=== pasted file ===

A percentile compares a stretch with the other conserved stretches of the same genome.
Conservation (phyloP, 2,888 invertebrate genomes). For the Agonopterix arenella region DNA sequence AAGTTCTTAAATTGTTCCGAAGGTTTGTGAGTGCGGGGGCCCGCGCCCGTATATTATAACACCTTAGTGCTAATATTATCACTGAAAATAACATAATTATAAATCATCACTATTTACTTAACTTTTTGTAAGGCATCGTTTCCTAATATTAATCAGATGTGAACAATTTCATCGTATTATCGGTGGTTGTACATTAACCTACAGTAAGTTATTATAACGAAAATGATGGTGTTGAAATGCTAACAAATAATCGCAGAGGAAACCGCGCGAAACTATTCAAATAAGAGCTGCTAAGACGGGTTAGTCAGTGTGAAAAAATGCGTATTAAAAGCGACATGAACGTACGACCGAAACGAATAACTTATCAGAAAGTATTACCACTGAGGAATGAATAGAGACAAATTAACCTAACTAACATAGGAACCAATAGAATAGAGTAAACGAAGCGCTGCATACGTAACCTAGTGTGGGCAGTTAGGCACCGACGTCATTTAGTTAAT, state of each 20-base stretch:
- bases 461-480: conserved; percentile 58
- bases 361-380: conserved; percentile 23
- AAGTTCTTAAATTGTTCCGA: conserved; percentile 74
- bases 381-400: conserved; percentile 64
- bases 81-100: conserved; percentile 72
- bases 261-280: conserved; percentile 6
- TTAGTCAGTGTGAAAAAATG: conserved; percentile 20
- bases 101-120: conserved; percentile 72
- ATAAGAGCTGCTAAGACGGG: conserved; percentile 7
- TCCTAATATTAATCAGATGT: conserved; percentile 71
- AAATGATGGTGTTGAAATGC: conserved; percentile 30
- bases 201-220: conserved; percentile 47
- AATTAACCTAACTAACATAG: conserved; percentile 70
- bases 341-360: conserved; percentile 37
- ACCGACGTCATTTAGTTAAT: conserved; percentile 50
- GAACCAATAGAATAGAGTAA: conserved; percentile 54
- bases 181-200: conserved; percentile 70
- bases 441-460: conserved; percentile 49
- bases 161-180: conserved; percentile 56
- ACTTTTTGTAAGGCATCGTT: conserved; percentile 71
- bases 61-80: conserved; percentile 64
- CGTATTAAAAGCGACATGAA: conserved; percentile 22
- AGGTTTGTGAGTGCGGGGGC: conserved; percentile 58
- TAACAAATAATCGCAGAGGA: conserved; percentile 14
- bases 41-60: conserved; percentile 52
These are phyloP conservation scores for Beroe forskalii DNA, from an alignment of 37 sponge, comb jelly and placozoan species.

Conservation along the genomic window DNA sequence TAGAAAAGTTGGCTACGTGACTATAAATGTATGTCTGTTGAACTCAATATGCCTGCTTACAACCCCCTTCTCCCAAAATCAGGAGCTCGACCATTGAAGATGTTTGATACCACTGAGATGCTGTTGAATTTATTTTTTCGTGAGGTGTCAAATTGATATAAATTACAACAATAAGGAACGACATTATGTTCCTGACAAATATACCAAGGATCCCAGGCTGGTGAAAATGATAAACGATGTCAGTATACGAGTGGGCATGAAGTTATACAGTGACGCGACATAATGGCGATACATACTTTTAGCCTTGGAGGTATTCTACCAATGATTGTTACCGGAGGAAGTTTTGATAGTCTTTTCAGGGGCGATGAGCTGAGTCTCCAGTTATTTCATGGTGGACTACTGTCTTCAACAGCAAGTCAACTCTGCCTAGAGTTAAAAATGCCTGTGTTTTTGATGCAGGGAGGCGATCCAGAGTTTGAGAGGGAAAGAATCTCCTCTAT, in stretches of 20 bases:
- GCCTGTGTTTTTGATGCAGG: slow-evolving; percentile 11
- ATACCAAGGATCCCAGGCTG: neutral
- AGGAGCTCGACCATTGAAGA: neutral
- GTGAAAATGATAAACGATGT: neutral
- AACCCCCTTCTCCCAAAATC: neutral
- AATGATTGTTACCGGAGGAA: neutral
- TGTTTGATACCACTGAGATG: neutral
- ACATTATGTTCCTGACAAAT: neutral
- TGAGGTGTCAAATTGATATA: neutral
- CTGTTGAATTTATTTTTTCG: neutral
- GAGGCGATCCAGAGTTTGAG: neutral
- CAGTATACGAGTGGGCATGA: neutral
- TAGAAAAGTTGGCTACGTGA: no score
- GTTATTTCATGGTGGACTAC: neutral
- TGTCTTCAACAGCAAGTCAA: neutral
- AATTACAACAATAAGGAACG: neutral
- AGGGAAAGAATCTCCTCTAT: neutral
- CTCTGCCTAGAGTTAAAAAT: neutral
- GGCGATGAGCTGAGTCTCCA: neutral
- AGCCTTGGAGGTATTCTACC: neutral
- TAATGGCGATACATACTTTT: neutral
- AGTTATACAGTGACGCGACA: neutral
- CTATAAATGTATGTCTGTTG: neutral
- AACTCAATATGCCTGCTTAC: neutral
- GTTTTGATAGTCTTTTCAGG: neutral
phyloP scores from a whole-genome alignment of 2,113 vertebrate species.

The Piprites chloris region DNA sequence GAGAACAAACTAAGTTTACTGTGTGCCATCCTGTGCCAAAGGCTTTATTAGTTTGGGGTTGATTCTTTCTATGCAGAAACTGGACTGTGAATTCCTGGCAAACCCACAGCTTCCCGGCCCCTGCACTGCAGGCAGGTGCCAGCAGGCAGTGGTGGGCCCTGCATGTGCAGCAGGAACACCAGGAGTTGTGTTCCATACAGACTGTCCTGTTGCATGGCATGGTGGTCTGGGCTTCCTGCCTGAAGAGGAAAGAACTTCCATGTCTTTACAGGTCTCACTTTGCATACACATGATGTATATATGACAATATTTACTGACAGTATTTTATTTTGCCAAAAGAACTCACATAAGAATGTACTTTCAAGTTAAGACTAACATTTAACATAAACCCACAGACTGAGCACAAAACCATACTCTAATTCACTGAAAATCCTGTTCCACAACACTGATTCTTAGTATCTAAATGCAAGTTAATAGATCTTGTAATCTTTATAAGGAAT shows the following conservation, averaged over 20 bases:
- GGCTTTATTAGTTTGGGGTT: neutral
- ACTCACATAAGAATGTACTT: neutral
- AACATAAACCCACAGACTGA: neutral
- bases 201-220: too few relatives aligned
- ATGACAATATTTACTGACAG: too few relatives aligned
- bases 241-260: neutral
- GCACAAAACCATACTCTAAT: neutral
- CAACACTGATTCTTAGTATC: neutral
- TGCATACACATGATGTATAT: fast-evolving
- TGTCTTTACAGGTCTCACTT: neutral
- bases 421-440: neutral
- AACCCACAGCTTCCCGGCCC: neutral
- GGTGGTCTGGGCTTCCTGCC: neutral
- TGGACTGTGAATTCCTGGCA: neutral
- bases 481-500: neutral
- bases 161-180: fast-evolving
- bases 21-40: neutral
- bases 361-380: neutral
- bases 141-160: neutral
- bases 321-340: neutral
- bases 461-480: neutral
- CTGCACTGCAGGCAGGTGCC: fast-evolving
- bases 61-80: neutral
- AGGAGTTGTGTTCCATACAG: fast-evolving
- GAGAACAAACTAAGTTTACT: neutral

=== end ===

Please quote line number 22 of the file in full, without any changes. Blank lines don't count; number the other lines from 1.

- ACTTTTTGTAAGGCATCGTT: conserved; percentile 71